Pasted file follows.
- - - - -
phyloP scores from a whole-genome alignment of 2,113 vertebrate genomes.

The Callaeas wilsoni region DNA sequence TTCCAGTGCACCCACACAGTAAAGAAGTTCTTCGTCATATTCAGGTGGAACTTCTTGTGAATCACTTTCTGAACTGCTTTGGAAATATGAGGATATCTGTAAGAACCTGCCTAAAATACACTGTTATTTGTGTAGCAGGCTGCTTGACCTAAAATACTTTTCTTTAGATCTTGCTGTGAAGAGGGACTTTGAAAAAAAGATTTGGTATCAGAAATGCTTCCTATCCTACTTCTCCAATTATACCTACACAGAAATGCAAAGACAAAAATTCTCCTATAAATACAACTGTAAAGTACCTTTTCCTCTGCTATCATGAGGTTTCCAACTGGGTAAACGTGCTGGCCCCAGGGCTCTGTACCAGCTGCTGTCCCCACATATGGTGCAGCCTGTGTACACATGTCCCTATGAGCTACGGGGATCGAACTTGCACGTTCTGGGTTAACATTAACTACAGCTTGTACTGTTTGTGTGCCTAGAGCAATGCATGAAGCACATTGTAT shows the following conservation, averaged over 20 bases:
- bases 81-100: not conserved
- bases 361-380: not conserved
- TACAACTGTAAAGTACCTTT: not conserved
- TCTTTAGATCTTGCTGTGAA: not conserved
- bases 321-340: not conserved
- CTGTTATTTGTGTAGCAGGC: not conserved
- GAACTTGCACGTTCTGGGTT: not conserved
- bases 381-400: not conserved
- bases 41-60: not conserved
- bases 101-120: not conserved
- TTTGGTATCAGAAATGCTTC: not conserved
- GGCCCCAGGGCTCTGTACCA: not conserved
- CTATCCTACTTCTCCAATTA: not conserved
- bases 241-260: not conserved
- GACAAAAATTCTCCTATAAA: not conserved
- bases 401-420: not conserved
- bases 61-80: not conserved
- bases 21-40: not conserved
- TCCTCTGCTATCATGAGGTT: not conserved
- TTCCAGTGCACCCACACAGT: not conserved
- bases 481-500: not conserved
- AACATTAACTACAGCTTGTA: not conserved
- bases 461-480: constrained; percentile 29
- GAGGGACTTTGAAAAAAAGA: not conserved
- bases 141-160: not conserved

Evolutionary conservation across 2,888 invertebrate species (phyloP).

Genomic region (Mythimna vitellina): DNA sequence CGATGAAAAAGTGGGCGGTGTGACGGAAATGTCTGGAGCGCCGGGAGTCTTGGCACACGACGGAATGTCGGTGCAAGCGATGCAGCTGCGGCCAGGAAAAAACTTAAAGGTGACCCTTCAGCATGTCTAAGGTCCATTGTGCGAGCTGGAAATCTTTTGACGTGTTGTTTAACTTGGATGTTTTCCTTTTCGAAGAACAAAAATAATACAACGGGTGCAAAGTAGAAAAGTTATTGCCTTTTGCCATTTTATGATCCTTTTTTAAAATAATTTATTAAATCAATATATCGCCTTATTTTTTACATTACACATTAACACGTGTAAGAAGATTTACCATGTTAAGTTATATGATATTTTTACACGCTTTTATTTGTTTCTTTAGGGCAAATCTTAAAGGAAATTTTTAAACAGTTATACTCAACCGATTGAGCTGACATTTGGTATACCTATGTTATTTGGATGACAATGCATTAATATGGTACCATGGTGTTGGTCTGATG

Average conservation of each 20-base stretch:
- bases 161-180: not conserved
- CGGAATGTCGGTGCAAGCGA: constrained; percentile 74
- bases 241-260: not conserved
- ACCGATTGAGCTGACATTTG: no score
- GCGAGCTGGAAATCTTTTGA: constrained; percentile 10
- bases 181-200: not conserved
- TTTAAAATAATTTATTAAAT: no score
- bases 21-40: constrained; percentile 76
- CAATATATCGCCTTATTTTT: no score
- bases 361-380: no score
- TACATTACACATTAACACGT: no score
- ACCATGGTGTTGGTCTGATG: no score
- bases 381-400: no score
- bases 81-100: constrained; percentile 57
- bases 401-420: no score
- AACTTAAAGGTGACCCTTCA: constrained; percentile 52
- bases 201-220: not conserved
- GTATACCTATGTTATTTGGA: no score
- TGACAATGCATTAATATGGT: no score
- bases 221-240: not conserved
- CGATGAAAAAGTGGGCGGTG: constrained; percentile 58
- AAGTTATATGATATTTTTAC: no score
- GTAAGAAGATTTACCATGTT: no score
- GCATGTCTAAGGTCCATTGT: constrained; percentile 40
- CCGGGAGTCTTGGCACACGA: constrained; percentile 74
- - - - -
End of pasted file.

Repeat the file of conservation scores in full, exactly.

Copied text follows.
phyloP scores from a whole-genome alignment of 2,113 vertebrate genomes.

The Callaeas wilsoni region DNA sequence TTCCAGTGCACCCACACAGTAAAGAAGTTCTTCGTCATATTCAGGTGGAACTTCTTGTGAATCACTTTCTGAACTGCTTTGGAAATATGAGGATATCTGTAAGAACCTGCCTAAAATACACTGTTATTTGTGTAGCAGGCTGCTTGACCTAAAATACTTTTCTTTAGATCTTGCTGTGAAGAGGGACTTTGAAAAAAAGATTTGGTATCAGAAATGCTTCCTATCCTACTTCTCCAATTATACCTACACAGAAATGCAAAGACAAAAATTCTCCTATAAATACAACTGTAAAGTACCTTTTCCTCTGCTATCATGAGGTTTCCAACTGGGTAAACGTGCTGGCCCCAGGGCTCTGTACCAGCTGCTGTCCCCACATATGGTGCAGCCTGTGTACACATGTCCCTATGAGCTACGGGGATCGAACTTGCACGTTCTGGGTTAACATTAACTACAGCTTGTACTGTTTGTGTGCCTAGAGCAATGCATGAAGCACATTGTAT shows the following conservation, averaged over 20 bases:
- bases 81-100: not conserved
- bases 361-380: not conserved
- TACAACTGTAAAGTACCTTT: not conserved
- TCTTTAGATCTTGCTGTGAA: not conserved
- bases 321-340: not conserved
- CTGTTATTTGTGTAGCAGGC: not conserved
- GAACTTGCACGTTCTGGGTT: not conserved
- bases 381-400: not conserved
- bases 41-60: not conserved
- bases 101-120: not conserved
- TTTGGTATCAGAAATGCTTC: not conserved
- GGCCCCAGGGCTCTGTACCA: not conserved
- CTATCCTACTTCTCCAATTA: not conserved
- bases 241-260: not conserved
- GACAAAAATTCTCCTATAAA: not conserved
- bases 401-420: not conserved
- bases 61-80: not conserved
- bases 21-40: not conserved
- TCCTCTGCTATCATGAGGTT: not conserved
- TTCCAGTGCACCCACACAGT: not conserved
- bases 481-500: not conserved
- AACATTAACTACAGCTTGTA: not conserved
- bases 461-480: constrained; percentile 29
- GAGGGACTTTGAAAAAAAGA: not conserved
- bases 141-160: not conserved

Evolutionary conservation across 2,888 invertebrate species (phyloP).

Genomic region (Mythimna vitellina): DNA sequence CGATGAAAAAGTGGGCGGTGTGACGGAAATGTCTGGAGCGCCGGGAGTCTTGGCACACGACGGAATGTCGGTGCAAGCGATGCAGCTGCGGCCAGGAAAAAACTTAAAGGTGACCCTTCAGCATGTCTAAGGTCCATTGTGCGAGCTGGAAATCTTTTGACGTGTTGTTTAACTTGGATGTTTTCCTTTTCGAAGAACAAAAATAATACAACGGGTGCAAAGTAGAAAAGTTATTGCCTTTTGCCATTTTATGATCCTTTTTTAAAATAATTTATTAAATCAATATATCGCCTTATTTTTTACATTACACATTAACACGTGTAAGAAGATTTACCATGTTAAGTTATATGATATTTTTACACGCTTTTATTTGTTTCTTTAGGGCAAATCTTAAAGGAAATTTTTAAACAGTTATACTCAACCGATTGAGCTGACATTTGGTATACCTATGTTATTTGGATGACAATGCATTAATATGGTACCATGGTGTTGGTCTGATG

Average conservation of each 20-base stretch:
- bases 161-180: not conserved
- CGGAATGTCGGTGCAAGCGA: constrained; percentile 74
- bases 241-260: not conserved
- ACCGATTGAGCTGACATTTG: no score
- GCGAGCTGGAAATCTTTTGA: constrained; percentile 10
- bases 181-200: not conserved
- TTTAAAATAATTTATTAAAT: no score
- bases 21-40: constrained; percentile 76
- CAATATATCGCCTTATTTTT: no score
- bases 361-380: no score
- TACATTACACATTAACACGT: no score
- ACCATGGTGTTGGTCTGATG: no score
- bases 381-400: no score
- bases 81-100: constrained; percentile 57
- bases 401-420: no score
- AACTTAAAGGTGACCCTTCA: constrained; percentile 52
- bases 201-220: not conserved
- GTATACCTATGTTATTTGGA: no score
- TGACAATGCATTAATATGGT: no score
- bases 221-240: not conserved
- CGATGAAAAAGTGGGCGGTG: constrained; percentile 58
- AAGTTATATGATATTTTTAC: no score
- GTAAGAAGATTTACCATGTT: no score
- GCATGTCTAAGGTCCATTGT: constrained; percentile 40
- CCGGGAGTCTTGGCACACGA: constrained; percentile 74